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Foot Problems Likely to Affect Your Life and How to Treat Them




Foot problems are among the physical issues you will most likely brush off and let them heal independently. However, ignoring an issue affecting your toes and feet could result in chronic pain or a permanent deformity that will adversely affect your life. Dr. Jaymes Granata and his orthopedic team emphasize personalized care programs to allow their patients to overcome their musculoskeletal complications.

You can get help for the following foot problems at the facility:  


Bunions occur because of a structural problem in your foot and toe, preventing your foot from lining up correctly. Since the bone disorder affects your big toe’s bone, it forces it to incline towards your second toe, pushing against it. As a result, your big toe’s joint sticks out, producing a bump that might cause a permanent deformity.  

Wearing an ill-fitting shoe will most likely trigger a bunion. However, tight shoes are not bunions’ underlying causes. There are several interpretations of the development of foot deformity. Factors likely to cause bunions include genetics, foot injury, stress, and present deformities. You can also have a bunion because of certain arthritis types like rheumatoid arthritis.

Your doctor will devise a treatment plan depending on your bunion’s severity and the resulting pain. Treatment options might include:

Non-surgical options

  •         Wearing shoes with padded soles and adequate wiggling space for your toes
  •         Padding or taping your foot in its rightful position
  •         Using padded shoe inserts to distribute your foot’s pressure during movement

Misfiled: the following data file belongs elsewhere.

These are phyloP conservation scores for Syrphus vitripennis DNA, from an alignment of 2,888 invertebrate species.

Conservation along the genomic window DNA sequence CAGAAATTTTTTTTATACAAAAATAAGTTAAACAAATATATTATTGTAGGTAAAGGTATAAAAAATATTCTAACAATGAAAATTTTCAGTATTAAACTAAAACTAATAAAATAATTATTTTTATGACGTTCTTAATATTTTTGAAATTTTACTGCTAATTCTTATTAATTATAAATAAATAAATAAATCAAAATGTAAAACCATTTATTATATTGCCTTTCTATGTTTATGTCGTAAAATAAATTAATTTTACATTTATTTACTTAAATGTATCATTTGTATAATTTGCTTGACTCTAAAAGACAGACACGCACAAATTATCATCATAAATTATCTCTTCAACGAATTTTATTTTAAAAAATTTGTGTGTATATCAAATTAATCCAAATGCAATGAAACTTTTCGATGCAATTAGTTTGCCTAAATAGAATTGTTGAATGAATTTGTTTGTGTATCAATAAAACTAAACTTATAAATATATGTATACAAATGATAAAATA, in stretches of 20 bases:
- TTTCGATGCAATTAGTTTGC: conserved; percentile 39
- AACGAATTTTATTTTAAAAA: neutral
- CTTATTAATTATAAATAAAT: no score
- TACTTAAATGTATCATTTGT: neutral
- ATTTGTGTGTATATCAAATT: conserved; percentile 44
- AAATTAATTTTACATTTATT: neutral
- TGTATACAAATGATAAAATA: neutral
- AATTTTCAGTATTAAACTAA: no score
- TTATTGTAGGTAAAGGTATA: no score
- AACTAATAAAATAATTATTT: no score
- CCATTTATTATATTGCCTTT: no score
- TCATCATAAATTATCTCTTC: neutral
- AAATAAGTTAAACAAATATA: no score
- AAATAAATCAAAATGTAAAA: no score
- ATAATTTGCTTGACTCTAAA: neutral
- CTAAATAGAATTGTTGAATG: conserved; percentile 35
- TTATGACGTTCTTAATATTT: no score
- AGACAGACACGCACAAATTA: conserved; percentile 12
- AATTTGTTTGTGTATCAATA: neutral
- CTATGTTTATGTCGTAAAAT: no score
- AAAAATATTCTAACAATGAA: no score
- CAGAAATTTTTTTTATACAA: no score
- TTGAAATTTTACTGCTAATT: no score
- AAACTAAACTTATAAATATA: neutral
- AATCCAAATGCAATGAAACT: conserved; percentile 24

•         Pain-relieving medications or cortisone injections may help control your pain

Surgical options

Your doctor will recommend surgery when you:

-Experience pain and inflammation despite trying other treatment options

-Have a severe deformity

-Have toe stiffness

Your surgical options will involve:

  •         Removing swollen tissue around the affected joint
  •         Realigning one or more bones
  •         Removing parts of your bone
  •         Fusing your affected joint’s bones permanently

Plantar fasciitis

Your plantar fascia is a ligament connecting your heel to your foot’s front. The thick ligament supports your foot’s arch and absorbs shock, helping you walk. As a result, the ligament experiences lots of wear and tear daily, which might destroy them. When your ligament tears or has inflammation, you will most likely experience stiffness and heel pain that worsens mainly in the morning when you step out of bed.  Failure to contact your doctor for treatment can cause chronic heel pain preventing you from doing your regular physical activities. Additionally, changing your walking style to relieve your plantar fascia pain may result in back, knee, hip, and foot issues.

A surgical procedure will be your doctor’s last option when medications and therapies fail to improve your symptoms. The care provider may partially detach your plantar fascia from your heel to minimize tension. Your doctor can also recommend gastrocnemius recession if you have issues flexing your feet.  The treatment prompts your doctor to lengthen your calf muscle to enhance your ankle motion, thus minimizing pressure on your plantar fascia.  

Home treatments and lifestyle modifications are typically the first suggestions your doctor will advise. However, if the remedies fail to ease your symptoms, call your doctor or schedule an appointment to know how you can benefit from the available treatment options.